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Bench & Cubicle

Chemjobber discusses how to send a cold email

Lessons from Anthony Fauci’s pandemic correspondence

by Chemjobber, special to C&EN
July 18, 2021 | A version of this story appeared in Volume 99, Issue 26


An illustration of a computer receiving emails.
Credit: Shutterstock

The cold email is one of the great stress-inducing rituals of life, or at least my life. I’ve been known to delay writing an email for days, if not weeks or months, even to people that I like or know well. I recall being a graduate student and writing a couple of cold emails to potential postdoctoral advisers, and I felt very awkward. Striking the right tone and using the best phrasing are difficult, especially when you may not know exactly what you want or how to say it.

Now I work in the chemistry enterprise, and cold emailing is still a necessary skill. You can avoid emailing people by just walking down the hall (which I prefer—if you don’t work with a colleague often, it’s easier to read their face than interpreting their tone in an email). But when you need to ask your customer’s senior management a tough question, or when you’re searching for a new collaborator or even a new customer, you must write that first awkward message.

To get some inspiration for writing cold emails, I looked at emails that reporters, scientists, and laypeople sent Anthony Fauci in March and April 2020—near the beginning of the COVID-19 pandemic. BuzzFeed News obtained the emails through a Freedom of Information Act request.

Fauci is the director of the US National Institute of Allergy and Infectious Diseases, and many in the US see him as the government’s authority on COVID-19 science and medicine. In the thousands of messages sent to him, people asked questions to try to comprehend the virus and make plans. Those emails provide a wonderful tutorial in how to ask questions of a busy, important person in a way that will get a response.

Many of the emails Fauci answered were short with clear requests. In the case of news media, successful email inquiries from reporters and producers were consistently just four to five sentences long and included the reporter’s outlet, the topic, and an interview request, often with potential interview time periods. This shows that if you have a simple request for potential employers or collaborators, it’s best to briefly introduce yourself and get to the point. If your email begins to ramble, work to make it more succinct before you send it.

If you must write a longer email, organization is key. For example, internal emails to Fauci to coordinate teleconference discussions between various agency heads included detailed agendas and key bullet points. If there was something that needed to be addressed by a specific person, their name was often bolded. If you have a similar email with several items to discuss, try using analogous formatting and organization to ensure your email gets a positive response. Longer emails often work well for a proposed collaboration with a large group, and an organized email can help provide structure for future discussions and goals.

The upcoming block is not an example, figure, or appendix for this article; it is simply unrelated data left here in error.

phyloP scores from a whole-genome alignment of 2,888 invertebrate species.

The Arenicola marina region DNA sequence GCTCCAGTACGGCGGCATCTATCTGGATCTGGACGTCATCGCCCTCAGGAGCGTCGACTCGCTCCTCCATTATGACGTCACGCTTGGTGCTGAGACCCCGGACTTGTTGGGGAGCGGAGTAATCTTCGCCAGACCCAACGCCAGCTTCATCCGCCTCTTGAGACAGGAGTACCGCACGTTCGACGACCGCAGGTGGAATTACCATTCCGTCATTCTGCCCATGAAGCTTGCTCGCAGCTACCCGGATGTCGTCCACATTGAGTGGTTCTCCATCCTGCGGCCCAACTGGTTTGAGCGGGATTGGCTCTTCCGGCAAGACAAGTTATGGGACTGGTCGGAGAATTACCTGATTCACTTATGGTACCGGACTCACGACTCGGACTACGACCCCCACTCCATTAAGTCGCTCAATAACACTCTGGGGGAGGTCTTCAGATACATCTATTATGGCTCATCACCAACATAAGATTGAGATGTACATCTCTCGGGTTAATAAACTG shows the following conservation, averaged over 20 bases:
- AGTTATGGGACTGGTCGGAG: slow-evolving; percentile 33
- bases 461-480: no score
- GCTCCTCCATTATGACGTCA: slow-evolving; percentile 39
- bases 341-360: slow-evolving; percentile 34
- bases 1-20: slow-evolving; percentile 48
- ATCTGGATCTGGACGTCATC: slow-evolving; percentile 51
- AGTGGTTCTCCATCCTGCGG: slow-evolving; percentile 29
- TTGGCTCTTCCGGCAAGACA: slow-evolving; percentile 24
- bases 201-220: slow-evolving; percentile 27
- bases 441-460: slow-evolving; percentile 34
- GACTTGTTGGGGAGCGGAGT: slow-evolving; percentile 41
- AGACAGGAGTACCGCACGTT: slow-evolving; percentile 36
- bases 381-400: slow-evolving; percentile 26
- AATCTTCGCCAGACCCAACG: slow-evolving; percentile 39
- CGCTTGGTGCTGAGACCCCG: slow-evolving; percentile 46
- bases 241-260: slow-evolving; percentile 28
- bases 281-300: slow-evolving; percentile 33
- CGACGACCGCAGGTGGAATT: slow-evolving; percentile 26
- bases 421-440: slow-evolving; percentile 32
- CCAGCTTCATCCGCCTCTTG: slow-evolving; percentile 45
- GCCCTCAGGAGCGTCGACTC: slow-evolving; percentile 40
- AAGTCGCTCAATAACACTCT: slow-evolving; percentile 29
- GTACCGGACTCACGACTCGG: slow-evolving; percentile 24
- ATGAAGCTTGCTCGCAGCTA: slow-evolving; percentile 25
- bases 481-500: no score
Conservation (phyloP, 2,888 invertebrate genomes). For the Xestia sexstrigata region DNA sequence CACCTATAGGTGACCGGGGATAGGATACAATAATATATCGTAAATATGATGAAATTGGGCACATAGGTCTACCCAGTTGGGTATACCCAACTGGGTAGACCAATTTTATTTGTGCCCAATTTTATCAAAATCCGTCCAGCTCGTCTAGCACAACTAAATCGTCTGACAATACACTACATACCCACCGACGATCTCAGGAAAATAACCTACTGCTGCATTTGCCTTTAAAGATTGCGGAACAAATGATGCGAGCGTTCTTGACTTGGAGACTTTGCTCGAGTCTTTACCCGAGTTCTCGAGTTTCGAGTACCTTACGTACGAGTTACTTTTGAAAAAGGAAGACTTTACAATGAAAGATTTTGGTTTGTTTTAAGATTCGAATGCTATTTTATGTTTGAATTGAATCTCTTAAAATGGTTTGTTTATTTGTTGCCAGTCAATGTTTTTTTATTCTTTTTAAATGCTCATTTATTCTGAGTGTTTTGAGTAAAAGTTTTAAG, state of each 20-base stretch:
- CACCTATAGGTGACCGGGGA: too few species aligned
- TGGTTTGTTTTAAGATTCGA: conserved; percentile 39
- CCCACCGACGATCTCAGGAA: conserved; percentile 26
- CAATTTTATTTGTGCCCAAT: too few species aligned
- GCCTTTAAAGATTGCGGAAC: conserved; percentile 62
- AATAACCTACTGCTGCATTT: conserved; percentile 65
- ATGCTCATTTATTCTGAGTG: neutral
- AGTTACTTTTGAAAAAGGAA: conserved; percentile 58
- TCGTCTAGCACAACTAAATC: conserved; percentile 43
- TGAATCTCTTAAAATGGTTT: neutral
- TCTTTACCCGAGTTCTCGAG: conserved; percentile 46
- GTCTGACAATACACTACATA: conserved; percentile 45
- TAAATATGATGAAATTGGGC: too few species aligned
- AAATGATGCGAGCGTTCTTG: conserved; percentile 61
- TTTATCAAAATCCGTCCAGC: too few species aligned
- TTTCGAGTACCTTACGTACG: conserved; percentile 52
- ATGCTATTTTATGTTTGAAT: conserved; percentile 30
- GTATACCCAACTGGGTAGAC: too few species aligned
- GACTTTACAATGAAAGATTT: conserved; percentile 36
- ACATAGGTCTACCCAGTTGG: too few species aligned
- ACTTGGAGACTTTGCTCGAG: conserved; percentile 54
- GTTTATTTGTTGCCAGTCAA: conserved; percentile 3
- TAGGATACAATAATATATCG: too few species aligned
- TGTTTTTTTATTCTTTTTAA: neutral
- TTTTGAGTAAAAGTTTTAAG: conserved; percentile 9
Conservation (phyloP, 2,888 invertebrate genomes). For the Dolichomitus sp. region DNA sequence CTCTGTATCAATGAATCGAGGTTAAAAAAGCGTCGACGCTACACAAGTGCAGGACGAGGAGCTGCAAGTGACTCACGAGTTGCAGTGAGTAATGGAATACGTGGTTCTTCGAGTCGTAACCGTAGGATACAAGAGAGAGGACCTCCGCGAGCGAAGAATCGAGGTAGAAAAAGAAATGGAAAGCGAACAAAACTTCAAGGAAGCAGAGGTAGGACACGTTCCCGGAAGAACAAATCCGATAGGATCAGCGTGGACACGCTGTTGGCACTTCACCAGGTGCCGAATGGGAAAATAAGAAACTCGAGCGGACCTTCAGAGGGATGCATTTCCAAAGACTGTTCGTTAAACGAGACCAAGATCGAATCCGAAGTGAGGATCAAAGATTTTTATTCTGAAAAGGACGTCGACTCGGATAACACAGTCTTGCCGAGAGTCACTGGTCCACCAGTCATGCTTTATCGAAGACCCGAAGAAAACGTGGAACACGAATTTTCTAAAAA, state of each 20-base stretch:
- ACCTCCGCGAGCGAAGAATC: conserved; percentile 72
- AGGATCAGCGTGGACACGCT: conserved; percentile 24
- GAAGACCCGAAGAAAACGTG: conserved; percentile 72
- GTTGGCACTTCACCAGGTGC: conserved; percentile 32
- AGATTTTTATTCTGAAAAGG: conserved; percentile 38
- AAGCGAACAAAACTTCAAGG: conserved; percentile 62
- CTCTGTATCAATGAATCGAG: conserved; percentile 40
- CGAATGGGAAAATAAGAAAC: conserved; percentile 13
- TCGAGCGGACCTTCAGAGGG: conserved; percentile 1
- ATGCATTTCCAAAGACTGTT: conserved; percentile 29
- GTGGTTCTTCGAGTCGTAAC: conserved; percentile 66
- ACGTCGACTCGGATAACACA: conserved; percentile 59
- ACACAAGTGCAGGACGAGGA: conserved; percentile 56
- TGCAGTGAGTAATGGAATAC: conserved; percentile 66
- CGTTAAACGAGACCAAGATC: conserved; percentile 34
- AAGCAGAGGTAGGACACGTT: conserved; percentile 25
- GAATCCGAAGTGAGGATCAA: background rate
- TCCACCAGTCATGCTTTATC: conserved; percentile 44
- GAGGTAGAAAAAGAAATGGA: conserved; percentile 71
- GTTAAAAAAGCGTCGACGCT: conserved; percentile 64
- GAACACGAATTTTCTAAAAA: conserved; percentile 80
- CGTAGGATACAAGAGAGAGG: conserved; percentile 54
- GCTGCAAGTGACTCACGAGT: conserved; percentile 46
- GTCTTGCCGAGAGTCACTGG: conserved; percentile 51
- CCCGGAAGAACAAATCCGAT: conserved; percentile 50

Fauci’s emails also included examples of cold-email formats to avoid. He received many messages from fellow physicians and scientists arguing for their favored treatment or protocol for COVID-19, and I was surprised at how many people copied and pasted the text of their scientific article into their email. I’m sure we have all cringed at an email that is simply a wall of text, and the temptation to ignore or delete such messages is always high, especially when you’re facing an inbox that is very full and continuing to grow. Multiple links or attachments are also daunting to a busy reader. In many of these cases, Fauci forwarded the message to a colleague, often with a short “Please handle.” I imagine that the response from his colleague was a polite rejection.

I still find it stressful to write cold emails, but I’ve also grown to enjoy them as an opportunity to start a new relationship in which you believe mutual benefit will grow out of your initial communication. By sending messages that are clear, as brief as possible, and well organized, you show respect for the recipient’s time, and that respect will often be reciprocated. Yes, it is possible that your correspondent will be so busy that they won’t be able to help you—as Fauci frequently was not—but setting that good first impression may help you with future requests.

Chemjobber is an industrial chemist who blogs about the chemistry job market at Find all his columns for C&EN and suggest future topics at

Views expressed are those of the author and not necessarily those of C&EN or ACS.



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